Don't worry if you don't get to your specific goals - I never built that amplifier - you will learn so much on the way, and become a specialist in something. I eventually became an expert in small transmitting loop antennas, C and data communications. Qapla'!

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  • $\begingroup$ Hardware is somewhat less important than it was 40 years ago. Amateur Radio is similarly less relevant nowadays. $\endgroup$ – Yuval Filmus Jun 9 '18 at 21:25
  • $\begingroup$ @YuvalFilmus but if the OP wants to learn about "computers and electronics" then hardware is pretty important. And since Amateurs do much of the experimental programming and hardware design, I think they are just as relevant as they were in Edwin Howard Armstrong's day. 750,000 hams in the US, twice as many in Japan and millions more throughout the world would probably disagree with you. $\endgroup$ – Scott Rowe Jun 9 '18 at 23:52
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We can't help you find a topic. You must focus yourself on a single point of entry. There are already high-quality, pre-arranged curriculums available in every topic at a high level, and they are called textbooks. See if you can find one that is an introduction to the field that you're looking at. You might be surprised at how close of a match you can make.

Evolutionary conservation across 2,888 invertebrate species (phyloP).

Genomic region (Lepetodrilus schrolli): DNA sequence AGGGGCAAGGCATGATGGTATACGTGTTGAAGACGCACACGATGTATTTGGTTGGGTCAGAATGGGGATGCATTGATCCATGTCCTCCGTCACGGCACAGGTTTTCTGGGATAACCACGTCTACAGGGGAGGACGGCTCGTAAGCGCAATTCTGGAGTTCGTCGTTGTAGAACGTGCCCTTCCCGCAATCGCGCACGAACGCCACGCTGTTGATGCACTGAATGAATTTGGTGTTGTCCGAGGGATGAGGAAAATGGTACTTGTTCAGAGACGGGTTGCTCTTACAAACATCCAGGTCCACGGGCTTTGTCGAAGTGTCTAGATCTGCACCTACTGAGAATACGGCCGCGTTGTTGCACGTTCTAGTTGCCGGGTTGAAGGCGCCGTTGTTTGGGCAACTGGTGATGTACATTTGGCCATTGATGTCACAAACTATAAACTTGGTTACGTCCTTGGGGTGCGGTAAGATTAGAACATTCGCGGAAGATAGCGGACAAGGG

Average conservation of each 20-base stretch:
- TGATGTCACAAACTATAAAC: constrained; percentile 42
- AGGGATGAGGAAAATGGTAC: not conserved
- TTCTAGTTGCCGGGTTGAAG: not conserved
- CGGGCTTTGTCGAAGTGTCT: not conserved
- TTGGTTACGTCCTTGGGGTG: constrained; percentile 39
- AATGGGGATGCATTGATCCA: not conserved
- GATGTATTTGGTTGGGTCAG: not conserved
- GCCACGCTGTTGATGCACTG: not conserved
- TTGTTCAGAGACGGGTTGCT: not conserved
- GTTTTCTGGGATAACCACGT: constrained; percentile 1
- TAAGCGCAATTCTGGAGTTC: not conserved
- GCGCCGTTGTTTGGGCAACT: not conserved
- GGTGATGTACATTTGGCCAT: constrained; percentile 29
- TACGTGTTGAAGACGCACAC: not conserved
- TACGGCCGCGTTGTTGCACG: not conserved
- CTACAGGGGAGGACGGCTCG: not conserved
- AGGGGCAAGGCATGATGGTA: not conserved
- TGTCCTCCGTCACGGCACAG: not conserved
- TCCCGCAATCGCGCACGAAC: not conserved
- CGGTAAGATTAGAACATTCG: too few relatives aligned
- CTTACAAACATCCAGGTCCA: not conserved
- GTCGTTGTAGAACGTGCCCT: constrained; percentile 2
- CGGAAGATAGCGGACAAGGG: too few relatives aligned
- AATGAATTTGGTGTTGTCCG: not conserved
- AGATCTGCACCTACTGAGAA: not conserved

I strongly suggest that your first step is choosing a textbook. A textbook is an essential guide for a self-learner, even if you can't learn from a textbook. Why? Because a textbook doesn't just explain the material. A good textbook organizes and lays out the material. A textbook guarantees that you go through in a reasonable order, that you build on the knowledge that you've gained, and that your exposure is pretty thorough.

If you don't learn well from textbooks, then use it only as a sketch of what you should be covering. You can glance through the first chapter, scan over the topics, and go to Google or YouTube to learn the material itself. You'll know you've successfully learned the material in a chapter when you can scan over the text and it makes sense.